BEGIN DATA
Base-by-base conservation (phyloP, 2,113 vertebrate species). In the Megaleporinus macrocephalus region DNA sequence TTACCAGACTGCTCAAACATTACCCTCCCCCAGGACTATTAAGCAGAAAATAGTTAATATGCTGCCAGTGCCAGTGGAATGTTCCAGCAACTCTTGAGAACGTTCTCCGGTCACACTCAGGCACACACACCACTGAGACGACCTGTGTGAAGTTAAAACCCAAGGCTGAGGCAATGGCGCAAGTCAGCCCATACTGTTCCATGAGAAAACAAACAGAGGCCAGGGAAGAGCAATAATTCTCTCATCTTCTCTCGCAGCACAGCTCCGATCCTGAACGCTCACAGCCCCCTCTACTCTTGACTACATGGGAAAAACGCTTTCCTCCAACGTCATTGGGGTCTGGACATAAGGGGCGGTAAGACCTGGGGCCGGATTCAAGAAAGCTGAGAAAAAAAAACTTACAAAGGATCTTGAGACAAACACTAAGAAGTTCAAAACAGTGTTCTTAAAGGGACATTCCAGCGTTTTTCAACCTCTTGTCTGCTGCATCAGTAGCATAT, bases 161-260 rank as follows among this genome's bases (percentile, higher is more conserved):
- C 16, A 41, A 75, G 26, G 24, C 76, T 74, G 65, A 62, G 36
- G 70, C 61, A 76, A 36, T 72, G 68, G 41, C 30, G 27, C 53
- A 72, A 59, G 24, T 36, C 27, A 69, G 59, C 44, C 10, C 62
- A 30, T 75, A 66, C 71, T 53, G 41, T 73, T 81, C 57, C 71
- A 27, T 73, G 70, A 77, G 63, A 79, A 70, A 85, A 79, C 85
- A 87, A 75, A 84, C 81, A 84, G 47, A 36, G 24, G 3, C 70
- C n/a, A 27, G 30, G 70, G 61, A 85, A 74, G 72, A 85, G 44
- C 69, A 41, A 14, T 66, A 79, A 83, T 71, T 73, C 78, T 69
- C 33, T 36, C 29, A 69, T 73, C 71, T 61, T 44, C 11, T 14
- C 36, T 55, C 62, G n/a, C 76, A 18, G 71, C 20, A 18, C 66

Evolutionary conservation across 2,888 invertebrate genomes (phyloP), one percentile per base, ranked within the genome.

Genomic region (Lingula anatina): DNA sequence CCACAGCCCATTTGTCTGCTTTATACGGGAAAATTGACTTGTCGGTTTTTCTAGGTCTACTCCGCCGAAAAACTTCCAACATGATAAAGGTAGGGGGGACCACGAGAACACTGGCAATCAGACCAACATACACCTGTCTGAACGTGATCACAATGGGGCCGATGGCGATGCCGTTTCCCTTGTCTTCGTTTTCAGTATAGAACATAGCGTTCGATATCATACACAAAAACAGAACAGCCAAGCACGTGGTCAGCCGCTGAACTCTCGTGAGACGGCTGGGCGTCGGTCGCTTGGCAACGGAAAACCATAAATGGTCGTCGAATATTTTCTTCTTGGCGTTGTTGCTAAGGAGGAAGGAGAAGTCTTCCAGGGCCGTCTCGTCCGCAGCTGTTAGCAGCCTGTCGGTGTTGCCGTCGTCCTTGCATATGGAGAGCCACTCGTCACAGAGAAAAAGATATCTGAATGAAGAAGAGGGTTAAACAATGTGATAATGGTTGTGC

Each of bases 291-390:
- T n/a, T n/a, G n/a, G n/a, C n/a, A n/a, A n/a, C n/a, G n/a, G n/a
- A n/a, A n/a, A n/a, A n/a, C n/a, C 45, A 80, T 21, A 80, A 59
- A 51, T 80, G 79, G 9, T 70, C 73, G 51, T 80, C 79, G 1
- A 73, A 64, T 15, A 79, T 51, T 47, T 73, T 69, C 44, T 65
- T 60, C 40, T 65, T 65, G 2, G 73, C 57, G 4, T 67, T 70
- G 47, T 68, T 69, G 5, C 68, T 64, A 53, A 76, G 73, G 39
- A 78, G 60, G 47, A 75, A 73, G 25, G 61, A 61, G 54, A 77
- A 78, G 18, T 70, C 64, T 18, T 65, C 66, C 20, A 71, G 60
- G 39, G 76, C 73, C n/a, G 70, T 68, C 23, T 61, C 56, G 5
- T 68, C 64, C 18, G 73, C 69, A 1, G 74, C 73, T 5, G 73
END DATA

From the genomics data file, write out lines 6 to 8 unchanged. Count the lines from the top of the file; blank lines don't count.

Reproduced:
- A 27, T 73, G 70, A 77, G 63, A 79, A 70, A 85, A 79, C 85
- A 87, A 75, A 84, C 81, A 84, G 47, A 36, G 24, G 3, C 70
- C n/a, A 27, G 30, G 70, G 61, A 85, A 74, G 72, A 85, G 44